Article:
Guest post by Sarah Evans
Sustainability is a way of thinking and living that is rooted in connection. It goes beyond just caring for the environment. It begins with how we connect with ourselves and with others.
One year at summer school, three classes combined to do a pot luck picnic in the park. I was so disheartened by the smorgasbord of plastic packaged junk food spread out over the picnic tables. What I noticed, however, was that without me saying anything, several of my students had sat close by, taken their shoes off just like me, and had begun to copy the way I joyfully wriggled my feet in the long grass. They had also by-passed the smorgasbord and were happily munching on my apples and a classmate’s homemade Sudanese mullah. That moment is forever stuck in my mind as a beautiful and shocking illustration of how children follow the emotional energy of examples more than words.
Teaching was an occupation that forced me to ask deeper questions: How are my own beliefs and actions impacting others? What kind of world am I helping to pass on? I am not yet a mother, but I can only imagine the kinds of questions being a parent would initiate!
Sustainability MindsetAs I found myself being more often approached for help by new teachers, my reply often started off with “You know what I think the problem with teacher training is…”.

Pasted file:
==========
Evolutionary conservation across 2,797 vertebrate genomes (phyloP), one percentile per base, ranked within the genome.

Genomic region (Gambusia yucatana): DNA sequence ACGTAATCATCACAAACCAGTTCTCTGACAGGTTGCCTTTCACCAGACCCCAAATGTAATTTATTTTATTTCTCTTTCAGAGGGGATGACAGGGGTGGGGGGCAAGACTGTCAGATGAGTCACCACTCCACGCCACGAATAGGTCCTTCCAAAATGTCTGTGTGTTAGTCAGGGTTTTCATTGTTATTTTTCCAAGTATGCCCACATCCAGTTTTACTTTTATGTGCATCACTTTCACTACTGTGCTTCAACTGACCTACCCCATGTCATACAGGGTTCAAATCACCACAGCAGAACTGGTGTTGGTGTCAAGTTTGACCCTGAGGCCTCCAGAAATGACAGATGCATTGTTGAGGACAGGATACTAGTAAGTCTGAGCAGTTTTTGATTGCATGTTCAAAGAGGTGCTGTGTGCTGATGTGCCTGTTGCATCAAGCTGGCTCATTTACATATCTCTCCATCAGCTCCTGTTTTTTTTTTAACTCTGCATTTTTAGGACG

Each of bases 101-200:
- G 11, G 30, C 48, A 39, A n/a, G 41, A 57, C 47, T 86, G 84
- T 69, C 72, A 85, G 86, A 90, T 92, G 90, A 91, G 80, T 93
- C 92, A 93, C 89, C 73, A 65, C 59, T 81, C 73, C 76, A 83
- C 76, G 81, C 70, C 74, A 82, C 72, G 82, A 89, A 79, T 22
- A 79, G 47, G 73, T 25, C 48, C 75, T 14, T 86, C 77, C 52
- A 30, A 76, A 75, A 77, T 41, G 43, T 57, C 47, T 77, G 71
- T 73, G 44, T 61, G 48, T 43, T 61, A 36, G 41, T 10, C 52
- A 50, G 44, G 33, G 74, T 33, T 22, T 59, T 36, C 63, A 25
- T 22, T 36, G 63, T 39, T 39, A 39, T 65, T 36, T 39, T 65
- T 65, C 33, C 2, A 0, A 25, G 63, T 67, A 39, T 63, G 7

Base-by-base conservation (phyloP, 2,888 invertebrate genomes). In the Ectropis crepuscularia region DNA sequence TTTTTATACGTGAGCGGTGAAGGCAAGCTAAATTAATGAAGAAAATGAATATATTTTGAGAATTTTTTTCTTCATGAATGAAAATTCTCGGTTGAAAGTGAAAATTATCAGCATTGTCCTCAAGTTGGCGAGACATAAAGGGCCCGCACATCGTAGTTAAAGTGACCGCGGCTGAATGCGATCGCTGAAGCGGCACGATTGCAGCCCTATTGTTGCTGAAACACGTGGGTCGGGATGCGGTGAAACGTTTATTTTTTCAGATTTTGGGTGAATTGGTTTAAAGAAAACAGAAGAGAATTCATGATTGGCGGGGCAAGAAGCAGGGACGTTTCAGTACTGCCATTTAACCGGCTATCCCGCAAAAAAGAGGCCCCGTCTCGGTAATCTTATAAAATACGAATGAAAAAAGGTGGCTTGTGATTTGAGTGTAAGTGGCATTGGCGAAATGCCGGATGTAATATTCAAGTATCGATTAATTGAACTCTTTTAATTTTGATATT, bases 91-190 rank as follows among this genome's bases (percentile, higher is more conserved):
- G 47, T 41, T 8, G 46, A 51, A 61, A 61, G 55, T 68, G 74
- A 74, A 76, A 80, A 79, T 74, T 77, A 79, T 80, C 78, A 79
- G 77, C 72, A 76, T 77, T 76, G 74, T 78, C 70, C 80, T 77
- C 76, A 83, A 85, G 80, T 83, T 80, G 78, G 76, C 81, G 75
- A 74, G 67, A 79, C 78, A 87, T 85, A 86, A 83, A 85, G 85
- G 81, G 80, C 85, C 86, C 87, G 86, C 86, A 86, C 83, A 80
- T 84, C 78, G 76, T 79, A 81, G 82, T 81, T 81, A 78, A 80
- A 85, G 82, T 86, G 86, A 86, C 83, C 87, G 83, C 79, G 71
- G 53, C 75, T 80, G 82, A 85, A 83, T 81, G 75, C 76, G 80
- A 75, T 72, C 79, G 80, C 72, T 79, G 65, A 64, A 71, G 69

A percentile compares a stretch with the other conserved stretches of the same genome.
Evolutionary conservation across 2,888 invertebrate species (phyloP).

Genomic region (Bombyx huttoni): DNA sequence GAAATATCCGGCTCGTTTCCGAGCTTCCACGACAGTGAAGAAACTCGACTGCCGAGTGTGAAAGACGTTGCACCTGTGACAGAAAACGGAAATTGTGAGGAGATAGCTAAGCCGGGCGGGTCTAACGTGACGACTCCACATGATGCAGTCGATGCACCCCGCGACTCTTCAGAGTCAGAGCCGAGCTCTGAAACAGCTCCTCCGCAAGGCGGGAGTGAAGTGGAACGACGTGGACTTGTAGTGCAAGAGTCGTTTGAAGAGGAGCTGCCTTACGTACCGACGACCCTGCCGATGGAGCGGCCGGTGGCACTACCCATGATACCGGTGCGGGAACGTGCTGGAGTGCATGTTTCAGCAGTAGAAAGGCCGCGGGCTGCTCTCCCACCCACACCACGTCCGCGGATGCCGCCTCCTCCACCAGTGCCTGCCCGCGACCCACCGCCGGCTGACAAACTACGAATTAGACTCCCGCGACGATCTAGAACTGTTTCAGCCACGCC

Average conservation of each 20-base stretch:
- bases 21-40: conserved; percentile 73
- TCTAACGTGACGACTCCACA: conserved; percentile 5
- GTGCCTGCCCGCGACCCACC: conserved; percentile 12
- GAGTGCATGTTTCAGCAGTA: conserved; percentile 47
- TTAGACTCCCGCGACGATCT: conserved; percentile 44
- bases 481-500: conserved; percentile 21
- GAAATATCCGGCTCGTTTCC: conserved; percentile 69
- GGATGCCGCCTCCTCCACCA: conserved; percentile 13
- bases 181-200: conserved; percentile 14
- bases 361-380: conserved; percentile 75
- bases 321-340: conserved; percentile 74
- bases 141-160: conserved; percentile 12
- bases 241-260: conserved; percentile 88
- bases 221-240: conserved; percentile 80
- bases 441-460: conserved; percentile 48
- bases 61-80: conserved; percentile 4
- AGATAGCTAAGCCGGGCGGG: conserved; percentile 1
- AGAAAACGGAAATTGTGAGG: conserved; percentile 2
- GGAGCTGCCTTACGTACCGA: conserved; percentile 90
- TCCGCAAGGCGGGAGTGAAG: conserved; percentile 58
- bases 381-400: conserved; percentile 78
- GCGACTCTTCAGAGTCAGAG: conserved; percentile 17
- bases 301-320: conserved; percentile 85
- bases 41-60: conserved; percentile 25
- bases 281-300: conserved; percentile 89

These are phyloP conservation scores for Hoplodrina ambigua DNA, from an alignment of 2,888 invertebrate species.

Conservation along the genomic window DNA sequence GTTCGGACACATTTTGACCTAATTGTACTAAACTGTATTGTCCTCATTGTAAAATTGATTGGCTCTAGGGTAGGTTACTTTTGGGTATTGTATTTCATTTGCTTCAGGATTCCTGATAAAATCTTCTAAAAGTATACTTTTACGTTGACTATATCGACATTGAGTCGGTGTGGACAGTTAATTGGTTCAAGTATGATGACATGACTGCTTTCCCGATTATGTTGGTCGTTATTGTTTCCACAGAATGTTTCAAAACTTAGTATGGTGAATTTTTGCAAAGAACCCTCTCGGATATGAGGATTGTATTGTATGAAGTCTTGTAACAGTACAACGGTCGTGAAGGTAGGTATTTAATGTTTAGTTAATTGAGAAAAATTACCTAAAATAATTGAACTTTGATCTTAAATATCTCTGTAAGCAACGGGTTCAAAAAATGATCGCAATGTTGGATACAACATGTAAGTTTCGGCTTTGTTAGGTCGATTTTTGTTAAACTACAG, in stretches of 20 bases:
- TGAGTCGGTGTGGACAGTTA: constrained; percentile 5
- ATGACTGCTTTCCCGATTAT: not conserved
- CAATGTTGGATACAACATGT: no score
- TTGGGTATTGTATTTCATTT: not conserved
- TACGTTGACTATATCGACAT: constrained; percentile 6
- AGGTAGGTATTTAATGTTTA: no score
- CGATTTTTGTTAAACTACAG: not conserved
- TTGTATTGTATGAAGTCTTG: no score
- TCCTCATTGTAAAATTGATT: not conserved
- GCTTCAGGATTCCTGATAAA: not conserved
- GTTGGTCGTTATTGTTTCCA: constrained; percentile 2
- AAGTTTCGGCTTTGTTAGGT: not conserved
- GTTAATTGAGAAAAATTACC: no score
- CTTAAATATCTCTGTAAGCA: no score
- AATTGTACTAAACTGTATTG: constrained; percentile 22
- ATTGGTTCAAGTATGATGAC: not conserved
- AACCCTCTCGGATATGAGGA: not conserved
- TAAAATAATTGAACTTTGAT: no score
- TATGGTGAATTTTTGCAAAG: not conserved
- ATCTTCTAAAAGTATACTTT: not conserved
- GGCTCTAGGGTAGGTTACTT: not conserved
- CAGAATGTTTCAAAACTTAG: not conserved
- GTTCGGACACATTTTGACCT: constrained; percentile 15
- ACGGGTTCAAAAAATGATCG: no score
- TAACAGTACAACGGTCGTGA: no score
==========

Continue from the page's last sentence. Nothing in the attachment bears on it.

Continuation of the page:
How does this relate to sustainability? Well, as I began to speak out more and more, I found out that it’s easy to get consensus that there is a problem. However, gathering people focused on driving change towards a solution is not always so easy.
I started by writing an article for April’s issue of Teacher magazine. The article expresses my deep love for the school I taught at for years and my frustration at the things that have led to my need to leave teaching. It deals with what, in my view, are two important and yet overlooked issues of teacher effectiveness: all learning is rooted in emotion and as a teacher (or leader of any kind – be it of a family or a company) you are only as effective as your willingness to lead by example and continually work on your own emotional intelligence.
Last week, I was a guest lecturer at the University of British Columbia’s Faculty of Education. The topic? Teacher effectiveness and emotional intelligence. Turns out once you connect to your core values and beliefs it’s easier than you might think to speak up in all kinds of ways and be part of the solution!
It’s for that reason that I am truly excited to be part of this community of people focused on sustainability. I see more and more people reaching for a personal and global values shift. I see more and more need for a connection to the kind of harmony that comes from the inside out.
I look forward to learning from you and with you and to sharing opportunities for empowerment of ourselves and others.
I’d love to ask: What’s been your biggest teachable moment so far?
Sarah is a specialized educator, emotional intelligence expert and creativity based life coach. Her website is www.3CWorks.com.
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